That’s interesting, right? Let’s talk about art lecturing for a moment. I write about building expertise all the time. It is also true that expertise is relative. You don’t need to be Michael Phelps to be an expert at teaching kids to swim. Half an art history degree will confer upon you much, much more than most regular people know about art.
To teach something, you want to be at least 2-3 levels above your audience – that’s it. There’s no reason a young English major couldn’t offer, “Shakespeare for Total Beginners.” Who knows who’ll show up? When I’ve done my nerdy one-woman shows, I’ve attracted plenty of simpatico fellow nerds, but also plenty of older people who just like to go to free events. Oh, and nerdy kids whose parents are trying to show them that THERE’S A GLORIOUS NERD FUTURE AHEAD. (There is!)
And what if someone shows up knowing more than you? No problem! It can build credibility to acknowledge what you don’t know. One of my favorite phrases is, “I’m not an expert in that topic,” which implies that I don’t bullshit or speculate, so when I do say something definitive, it’s fucking definitive.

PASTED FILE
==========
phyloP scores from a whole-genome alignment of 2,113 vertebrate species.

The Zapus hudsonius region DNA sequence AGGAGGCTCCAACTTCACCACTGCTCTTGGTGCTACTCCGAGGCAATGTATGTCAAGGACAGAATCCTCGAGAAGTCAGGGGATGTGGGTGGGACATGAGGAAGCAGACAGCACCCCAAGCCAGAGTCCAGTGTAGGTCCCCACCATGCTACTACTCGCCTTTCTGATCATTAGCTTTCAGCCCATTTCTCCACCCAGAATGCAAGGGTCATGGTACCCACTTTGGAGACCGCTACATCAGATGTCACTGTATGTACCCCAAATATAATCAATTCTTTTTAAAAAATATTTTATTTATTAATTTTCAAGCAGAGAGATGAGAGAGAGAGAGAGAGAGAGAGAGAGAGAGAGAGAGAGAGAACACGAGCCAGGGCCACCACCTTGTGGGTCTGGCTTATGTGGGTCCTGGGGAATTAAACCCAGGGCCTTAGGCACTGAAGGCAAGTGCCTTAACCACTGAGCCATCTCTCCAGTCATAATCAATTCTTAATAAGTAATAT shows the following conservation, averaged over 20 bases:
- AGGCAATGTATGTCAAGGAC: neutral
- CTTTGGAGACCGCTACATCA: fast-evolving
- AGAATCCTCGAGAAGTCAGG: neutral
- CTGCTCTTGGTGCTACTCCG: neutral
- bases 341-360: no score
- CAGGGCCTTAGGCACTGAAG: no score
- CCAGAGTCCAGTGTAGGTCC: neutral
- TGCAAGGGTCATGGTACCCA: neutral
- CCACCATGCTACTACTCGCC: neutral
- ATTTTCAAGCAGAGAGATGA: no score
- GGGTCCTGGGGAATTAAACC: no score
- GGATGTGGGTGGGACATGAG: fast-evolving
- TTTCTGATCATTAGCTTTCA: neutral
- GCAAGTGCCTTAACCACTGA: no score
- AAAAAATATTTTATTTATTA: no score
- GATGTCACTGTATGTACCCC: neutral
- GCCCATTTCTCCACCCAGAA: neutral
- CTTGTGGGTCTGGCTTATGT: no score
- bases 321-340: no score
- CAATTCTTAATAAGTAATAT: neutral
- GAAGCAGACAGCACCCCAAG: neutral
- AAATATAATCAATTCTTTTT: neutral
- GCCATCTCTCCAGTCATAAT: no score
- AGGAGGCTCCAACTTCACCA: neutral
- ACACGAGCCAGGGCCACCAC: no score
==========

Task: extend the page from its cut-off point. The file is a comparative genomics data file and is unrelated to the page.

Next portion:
If I were a twenty-year-old teaching “Shakespeare for Beginners” at my local YMCA, leading a senior citizen and a twelve-year-old through a shaky reading of Titus Andronicus, and some professor showed up and offered her two cents, I’d say, “Is that so? Interesting!” and that I was honored that she’d attend a beginner-level workshop, and then move back to what I was doing. There’s no shame in being at level 7 out of 20 and genuinely helping people at level 3.
Oh, and I’ve never been an intern. In college, I taught myself HTML, got some part-time jobs making websites (in a text editor, which was the only way to do it in 1998!) and then some local businesses as clients, and then I started hiring people (see Bullish: Three Career F*ckups I Made So You Don’t Have To.)
In other words, I used my copious free time and general sense of disenfranchisement to teach myself a skill that older people were unwilling or unable to learn.
I never took a computer programming class – although I did drop out of one after a few days because it was too hard. And yet I was still able to use online tutorials to teach myself a skill that allowed me to make $40,000 during my senior year of college. No one’s A+, internship program, or official stamp of approval was required.
Even if your goals require participation in large corporations – truly, some things cannot be done in a DIY manner – there’s nothing like mastering some important, difficult, trackable, quantifiable, real skill so that you have something to offer other than, “I’ll do anything!”
Something like “marketing” or “writing” is much too broad and nebulous and common and not-frightening to regular people. Master something like Google Analytics, or search engine optimization, or writing marketing Tweets that get 225% more clickthroughs once your proven techniques are employed.